Opioid Crisis Study Finds Number Of Fatal Overdoses Actually Higher Than Officially Reported

Opioid crisis study finds a higher number of fatal overdoses.

The nation’s current opioid crisis may be worse than previously thought. According to a researcher at the University of Virginia, the number of overdose deaths from opioids is likely much higher than what is being reported.

After reviewing thousands of death certificates issued between 2008 and 2014, Dr. Christopher Ruhm discovered deaths from opioids are 24 percent higher than current reports indicate. Specifically, the death rate from heroin was 22 percent greater.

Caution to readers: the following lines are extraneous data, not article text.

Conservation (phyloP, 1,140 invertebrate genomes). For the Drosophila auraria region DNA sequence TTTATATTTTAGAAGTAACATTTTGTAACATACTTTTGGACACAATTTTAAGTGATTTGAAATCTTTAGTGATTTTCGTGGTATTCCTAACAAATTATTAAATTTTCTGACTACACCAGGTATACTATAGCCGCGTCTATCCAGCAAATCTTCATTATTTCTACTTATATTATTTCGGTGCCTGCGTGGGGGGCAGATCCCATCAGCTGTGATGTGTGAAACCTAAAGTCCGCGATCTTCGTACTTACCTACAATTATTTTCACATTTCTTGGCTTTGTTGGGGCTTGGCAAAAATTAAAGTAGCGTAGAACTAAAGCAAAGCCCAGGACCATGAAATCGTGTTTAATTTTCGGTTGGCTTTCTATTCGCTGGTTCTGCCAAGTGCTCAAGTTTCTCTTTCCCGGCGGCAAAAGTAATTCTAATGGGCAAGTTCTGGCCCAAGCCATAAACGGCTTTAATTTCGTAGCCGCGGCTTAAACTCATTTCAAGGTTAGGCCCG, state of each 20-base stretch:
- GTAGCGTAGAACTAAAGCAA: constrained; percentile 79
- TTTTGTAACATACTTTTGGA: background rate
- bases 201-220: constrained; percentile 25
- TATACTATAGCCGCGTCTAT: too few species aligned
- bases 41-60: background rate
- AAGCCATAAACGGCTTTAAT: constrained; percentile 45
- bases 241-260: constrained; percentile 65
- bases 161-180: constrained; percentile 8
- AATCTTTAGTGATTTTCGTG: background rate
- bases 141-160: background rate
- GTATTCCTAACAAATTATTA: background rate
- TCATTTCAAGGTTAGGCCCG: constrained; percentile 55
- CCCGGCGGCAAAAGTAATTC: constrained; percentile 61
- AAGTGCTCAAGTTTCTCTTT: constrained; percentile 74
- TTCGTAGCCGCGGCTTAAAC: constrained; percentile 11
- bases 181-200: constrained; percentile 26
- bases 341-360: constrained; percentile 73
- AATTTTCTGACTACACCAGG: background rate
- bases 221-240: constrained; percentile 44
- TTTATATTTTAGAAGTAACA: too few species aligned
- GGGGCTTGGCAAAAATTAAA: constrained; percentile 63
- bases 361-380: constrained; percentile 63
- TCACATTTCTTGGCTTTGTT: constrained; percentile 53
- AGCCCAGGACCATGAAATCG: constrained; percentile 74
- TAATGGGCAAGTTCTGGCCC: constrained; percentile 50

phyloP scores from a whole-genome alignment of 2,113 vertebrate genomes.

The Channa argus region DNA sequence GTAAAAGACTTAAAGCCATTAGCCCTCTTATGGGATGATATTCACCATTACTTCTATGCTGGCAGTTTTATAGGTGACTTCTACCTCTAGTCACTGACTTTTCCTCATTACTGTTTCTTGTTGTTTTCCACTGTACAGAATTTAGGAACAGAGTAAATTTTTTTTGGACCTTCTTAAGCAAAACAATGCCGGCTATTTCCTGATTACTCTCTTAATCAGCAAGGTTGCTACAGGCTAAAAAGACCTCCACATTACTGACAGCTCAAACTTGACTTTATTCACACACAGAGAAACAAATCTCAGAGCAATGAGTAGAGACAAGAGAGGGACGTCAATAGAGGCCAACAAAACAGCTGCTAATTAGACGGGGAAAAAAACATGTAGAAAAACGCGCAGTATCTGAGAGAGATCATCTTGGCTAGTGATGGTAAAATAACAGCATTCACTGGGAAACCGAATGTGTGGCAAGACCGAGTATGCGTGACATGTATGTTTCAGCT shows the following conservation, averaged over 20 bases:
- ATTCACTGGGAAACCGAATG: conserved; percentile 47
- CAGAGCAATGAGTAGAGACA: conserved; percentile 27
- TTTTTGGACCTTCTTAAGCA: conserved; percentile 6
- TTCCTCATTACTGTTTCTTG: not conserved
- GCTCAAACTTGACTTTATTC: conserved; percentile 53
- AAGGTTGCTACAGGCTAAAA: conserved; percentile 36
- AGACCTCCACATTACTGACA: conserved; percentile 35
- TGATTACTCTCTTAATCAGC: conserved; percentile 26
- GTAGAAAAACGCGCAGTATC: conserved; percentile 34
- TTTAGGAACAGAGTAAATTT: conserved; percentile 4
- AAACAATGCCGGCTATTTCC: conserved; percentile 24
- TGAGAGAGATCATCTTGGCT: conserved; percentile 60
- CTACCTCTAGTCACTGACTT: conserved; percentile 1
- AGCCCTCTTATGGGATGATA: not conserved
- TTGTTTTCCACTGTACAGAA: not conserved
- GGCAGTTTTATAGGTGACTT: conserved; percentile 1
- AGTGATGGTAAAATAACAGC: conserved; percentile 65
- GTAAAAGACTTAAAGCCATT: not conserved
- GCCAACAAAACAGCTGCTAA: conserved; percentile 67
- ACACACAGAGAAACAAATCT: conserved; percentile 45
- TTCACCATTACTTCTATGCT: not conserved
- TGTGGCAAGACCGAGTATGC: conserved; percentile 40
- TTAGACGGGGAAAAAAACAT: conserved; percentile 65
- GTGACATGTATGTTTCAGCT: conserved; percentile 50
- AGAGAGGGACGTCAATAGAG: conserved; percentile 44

Before the study, nine out of 100,000 deaths were linked to opioids in 2014. However, after Dr. Ruhm crunched the numbers based on his analysis, the number increased to slightly over 11. Heroin overdoses went from just over three per 100,000 to four.

Cited by NBC News, the study pinpointed several states where opioid overdose deaths were underreported.

“Opioid mortality rate changes were considerably understated in Pennsylvania, Indiana, New Jersey and Arizona. Increases in heroin death rates were understated in most states, and by large amounts in Pennsylvania, Indiana, New Jersey, Louisiana, and Alabama.”

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